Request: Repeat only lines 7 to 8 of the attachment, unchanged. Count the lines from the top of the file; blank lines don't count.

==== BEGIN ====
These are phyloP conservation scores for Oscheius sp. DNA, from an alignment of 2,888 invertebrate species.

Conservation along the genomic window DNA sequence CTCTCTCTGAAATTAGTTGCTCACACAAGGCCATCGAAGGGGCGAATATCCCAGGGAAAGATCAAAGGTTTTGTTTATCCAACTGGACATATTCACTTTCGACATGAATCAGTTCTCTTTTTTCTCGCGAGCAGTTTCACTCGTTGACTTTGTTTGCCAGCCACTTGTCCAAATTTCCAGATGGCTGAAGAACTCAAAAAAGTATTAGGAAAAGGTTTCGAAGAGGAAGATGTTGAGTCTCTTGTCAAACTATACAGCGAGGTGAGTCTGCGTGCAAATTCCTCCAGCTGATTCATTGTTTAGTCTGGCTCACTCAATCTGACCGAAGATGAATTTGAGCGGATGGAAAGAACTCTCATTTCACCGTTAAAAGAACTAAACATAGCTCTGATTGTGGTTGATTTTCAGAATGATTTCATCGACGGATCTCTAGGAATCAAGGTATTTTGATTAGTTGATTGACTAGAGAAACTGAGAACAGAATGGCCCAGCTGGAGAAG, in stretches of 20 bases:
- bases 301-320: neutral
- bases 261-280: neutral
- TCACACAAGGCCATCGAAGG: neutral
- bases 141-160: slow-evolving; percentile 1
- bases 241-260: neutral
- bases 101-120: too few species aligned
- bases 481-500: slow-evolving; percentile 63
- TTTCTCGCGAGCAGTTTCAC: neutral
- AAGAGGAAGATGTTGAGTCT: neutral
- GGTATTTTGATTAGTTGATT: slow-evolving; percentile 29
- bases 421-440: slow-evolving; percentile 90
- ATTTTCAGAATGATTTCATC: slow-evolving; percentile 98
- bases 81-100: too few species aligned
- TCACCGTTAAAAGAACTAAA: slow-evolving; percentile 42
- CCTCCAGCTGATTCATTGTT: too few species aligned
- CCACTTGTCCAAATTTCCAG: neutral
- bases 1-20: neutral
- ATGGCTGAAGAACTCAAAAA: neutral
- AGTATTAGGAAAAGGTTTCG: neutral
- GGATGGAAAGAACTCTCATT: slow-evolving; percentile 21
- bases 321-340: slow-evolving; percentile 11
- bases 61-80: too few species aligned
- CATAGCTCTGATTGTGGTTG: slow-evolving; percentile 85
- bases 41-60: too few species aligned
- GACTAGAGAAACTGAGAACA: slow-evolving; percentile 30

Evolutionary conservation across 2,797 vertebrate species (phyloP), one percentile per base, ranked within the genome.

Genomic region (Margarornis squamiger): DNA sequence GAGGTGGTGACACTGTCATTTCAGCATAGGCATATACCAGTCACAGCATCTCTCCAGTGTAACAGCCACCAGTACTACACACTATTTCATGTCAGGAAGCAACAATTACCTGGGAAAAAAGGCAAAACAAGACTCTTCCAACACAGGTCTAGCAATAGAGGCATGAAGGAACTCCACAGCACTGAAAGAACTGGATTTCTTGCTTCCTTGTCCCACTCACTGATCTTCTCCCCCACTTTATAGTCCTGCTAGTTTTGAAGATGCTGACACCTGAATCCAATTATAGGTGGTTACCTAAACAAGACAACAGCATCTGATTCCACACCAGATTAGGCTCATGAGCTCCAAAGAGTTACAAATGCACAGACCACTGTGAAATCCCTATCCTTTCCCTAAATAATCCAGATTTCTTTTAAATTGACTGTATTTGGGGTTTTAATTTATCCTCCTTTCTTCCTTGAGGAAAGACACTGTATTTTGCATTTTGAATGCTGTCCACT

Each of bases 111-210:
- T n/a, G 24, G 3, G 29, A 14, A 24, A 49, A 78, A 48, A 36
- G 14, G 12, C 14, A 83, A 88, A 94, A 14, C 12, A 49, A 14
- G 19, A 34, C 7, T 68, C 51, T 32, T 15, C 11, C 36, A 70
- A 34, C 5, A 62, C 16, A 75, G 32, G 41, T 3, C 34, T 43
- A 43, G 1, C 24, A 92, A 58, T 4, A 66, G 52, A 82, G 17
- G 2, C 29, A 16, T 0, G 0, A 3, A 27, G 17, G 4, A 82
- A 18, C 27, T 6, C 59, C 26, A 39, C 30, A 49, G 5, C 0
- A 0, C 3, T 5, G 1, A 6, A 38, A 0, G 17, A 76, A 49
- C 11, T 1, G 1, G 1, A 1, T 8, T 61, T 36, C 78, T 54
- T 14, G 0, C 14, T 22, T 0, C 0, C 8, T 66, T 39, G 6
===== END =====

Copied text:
- bases 241-260: neutral
- bases 101-120: too few species aligned